(approx) 2 Hours
Light to Moderate mechanical skill required.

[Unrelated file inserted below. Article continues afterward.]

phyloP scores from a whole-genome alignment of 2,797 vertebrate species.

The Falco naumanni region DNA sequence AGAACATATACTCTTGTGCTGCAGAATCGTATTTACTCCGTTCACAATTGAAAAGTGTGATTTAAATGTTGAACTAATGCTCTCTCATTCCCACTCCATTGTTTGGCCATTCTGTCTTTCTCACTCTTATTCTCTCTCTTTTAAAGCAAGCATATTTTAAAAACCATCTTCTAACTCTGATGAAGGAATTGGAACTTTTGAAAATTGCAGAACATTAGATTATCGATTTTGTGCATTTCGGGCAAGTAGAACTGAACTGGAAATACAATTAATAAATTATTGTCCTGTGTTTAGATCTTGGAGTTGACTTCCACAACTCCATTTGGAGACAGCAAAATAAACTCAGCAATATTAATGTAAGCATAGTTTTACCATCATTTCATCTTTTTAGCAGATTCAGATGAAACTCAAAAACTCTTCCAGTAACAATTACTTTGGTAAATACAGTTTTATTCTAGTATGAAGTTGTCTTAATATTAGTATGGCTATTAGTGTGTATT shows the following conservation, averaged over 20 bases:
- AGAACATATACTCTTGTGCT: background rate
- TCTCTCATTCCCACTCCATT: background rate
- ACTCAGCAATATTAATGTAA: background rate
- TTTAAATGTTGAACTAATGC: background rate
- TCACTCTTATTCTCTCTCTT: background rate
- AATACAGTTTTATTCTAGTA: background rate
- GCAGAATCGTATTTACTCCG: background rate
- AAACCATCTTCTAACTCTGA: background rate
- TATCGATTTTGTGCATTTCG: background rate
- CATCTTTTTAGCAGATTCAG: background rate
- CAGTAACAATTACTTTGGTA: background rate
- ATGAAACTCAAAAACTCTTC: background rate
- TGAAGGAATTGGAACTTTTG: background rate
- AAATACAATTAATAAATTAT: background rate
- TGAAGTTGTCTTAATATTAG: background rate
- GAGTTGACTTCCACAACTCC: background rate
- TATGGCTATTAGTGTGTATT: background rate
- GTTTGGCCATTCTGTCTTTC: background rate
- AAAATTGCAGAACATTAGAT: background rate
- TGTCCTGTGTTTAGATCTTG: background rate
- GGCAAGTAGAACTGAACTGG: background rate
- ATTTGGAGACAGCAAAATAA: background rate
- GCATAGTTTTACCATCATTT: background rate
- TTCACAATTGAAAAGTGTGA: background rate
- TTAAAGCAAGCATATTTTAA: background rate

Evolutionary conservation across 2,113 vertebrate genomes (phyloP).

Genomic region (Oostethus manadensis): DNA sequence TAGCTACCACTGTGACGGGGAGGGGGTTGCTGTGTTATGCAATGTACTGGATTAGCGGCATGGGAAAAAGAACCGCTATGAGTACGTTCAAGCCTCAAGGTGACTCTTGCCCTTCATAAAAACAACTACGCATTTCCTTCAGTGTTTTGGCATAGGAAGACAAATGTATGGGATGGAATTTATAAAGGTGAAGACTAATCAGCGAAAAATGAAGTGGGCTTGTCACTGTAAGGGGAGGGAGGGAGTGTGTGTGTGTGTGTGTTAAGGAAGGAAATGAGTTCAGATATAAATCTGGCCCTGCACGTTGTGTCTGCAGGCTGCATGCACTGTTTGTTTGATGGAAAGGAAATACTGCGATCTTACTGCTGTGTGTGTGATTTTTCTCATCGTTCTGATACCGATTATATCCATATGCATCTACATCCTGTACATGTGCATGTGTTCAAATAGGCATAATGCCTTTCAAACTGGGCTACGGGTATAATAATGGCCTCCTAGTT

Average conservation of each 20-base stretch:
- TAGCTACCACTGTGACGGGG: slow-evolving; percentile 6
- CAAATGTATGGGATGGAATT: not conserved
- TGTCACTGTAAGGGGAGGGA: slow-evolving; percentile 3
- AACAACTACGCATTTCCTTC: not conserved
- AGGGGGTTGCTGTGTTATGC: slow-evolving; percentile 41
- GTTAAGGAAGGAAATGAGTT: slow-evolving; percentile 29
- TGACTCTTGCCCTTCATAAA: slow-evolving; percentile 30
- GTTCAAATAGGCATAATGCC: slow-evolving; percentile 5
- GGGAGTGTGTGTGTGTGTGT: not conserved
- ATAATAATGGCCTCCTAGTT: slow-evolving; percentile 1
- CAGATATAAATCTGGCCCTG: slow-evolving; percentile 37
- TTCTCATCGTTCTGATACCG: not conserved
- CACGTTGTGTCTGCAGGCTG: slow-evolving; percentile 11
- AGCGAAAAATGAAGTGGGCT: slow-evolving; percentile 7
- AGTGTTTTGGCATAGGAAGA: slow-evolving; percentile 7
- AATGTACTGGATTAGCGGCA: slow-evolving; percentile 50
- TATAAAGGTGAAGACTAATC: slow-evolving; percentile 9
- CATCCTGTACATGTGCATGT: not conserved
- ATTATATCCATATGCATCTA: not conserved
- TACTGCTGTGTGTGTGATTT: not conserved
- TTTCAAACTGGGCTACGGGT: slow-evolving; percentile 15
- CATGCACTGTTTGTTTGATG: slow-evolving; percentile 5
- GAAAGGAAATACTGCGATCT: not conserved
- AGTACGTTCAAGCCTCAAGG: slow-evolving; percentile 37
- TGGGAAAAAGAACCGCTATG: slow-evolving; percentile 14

$104.99 (pair)FREE Shipping